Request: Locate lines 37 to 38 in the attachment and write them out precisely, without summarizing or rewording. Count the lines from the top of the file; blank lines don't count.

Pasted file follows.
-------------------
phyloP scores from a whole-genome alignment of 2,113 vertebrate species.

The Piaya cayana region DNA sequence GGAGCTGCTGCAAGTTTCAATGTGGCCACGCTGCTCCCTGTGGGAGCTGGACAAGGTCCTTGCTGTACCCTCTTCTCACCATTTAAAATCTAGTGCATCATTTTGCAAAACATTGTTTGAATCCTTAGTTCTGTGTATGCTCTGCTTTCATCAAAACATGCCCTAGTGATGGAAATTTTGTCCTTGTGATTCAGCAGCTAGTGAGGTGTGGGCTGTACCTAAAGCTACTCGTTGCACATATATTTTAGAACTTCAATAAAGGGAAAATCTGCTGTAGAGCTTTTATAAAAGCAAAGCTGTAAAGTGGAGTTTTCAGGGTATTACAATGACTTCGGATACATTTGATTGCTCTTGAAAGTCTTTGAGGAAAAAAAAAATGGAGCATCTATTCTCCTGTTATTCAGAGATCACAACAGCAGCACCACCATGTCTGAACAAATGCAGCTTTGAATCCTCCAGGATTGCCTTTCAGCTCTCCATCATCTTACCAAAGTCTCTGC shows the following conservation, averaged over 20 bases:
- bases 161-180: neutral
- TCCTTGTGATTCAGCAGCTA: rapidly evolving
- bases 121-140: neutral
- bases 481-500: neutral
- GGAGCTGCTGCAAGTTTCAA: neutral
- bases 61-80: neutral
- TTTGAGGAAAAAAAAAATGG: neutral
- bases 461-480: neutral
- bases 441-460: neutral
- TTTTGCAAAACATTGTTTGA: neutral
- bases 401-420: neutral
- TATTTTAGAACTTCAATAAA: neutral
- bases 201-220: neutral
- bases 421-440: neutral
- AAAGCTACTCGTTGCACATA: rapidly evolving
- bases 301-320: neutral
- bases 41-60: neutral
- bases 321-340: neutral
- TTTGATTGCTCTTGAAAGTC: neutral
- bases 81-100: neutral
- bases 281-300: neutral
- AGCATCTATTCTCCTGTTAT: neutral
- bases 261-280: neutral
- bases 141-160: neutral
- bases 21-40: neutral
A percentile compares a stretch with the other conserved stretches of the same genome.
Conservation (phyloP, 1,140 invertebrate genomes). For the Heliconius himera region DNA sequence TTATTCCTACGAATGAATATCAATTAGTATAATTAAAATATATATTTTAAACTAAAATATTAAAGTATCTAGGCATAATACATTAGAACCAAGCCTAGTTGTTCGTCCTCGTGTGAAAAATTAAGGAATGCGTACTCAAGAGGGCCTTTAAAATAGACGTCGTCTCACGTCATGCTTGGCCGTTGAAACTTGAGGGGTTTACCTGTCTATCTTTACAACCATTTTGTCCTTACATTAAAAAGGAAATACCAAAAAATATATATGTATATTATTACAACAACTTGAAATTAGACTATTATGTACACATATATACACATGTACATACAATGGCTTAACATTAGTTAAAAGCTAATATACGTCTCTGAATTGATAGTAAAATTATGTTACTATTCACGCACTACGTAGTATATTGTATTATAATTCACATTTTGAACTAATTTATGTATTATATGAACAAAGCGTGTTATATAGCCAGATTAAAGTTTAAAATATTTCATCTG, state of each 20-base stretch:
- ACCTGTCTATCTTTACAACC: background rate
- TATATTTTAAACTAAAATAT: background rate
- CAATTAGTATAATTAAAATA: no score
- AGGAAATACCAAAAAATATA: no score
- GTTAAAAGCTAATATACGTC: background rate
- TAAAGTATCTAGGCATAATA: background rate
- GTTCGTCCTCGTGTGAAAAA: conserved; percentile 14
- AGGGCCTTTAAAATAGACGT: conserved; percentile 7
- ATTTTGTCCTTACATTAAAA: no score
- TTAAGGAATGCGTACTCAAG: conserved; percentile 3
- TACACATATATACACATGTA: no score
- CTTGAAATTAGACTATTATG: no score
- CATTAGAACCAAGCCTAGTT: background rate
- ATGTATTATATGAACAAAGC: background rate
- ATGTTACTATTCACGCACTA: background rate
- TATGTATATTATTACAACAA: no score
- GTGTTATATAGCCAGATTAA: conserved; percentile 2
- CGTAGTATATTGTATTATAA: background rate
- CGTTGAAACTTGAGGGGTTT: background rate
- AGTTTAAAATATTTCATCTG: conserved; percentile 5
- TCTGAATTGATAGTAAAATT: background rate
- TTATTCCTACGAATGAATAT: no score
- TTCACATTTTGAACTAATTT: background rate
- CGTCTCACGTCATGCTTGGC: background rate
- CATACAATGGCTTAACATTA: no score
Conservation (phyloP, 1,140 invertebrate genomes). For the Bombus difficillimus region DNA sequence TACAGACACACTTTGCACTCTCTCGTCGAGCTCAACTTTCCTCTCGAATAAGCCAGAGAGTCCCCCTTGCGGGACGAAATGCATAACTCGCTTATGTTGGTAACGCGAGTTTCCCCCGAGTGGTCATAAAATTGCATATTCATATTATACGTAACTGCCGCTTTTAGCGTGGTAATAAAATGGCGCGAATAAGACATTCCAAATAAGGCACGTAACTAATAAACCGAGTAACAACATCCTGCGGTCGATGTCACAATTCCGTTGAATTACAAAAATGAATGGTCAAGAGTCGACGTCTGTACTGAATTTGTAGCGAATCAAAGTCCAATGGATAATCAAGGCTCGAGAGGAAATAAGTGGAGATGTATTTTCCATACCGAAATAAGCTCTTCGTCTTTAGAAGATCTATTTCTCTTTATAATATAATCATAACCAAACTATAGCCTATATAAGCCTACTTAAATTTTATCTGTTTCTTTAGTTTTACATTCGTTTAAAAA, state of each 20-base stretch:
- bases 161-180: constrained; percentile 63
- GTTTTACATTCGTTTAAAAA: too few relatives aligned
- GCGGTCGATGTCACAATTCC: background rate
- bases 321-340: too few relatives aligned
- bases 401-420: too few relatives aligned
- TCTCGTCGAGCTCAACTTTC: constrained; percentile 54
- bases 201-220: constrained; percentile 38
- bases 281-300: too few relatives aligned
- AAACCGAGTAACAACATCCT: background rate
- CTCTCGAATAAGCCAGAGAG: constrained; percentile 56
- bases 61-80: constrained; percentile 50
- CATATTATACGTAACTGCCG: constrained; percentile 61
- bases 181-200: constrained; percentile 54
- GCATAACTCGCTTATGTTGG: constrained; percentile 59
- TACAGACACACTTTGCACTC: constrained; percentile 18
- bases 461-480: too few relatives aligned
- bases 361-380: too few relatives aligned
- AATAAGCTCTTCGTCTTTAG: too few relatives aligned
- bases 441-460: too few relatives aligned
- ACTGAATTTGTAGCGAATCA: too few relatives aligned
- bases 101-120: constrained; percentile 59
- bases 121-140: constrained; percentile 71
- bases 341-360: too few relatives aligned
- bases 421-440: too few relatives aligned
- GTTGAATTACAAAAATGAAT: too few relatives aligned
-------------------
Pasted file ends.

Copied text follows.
- AGGGCCTTTAAAATAGACGT: conserved; percentile 7
- ATTTTGTCCTTACATTAAAA: no score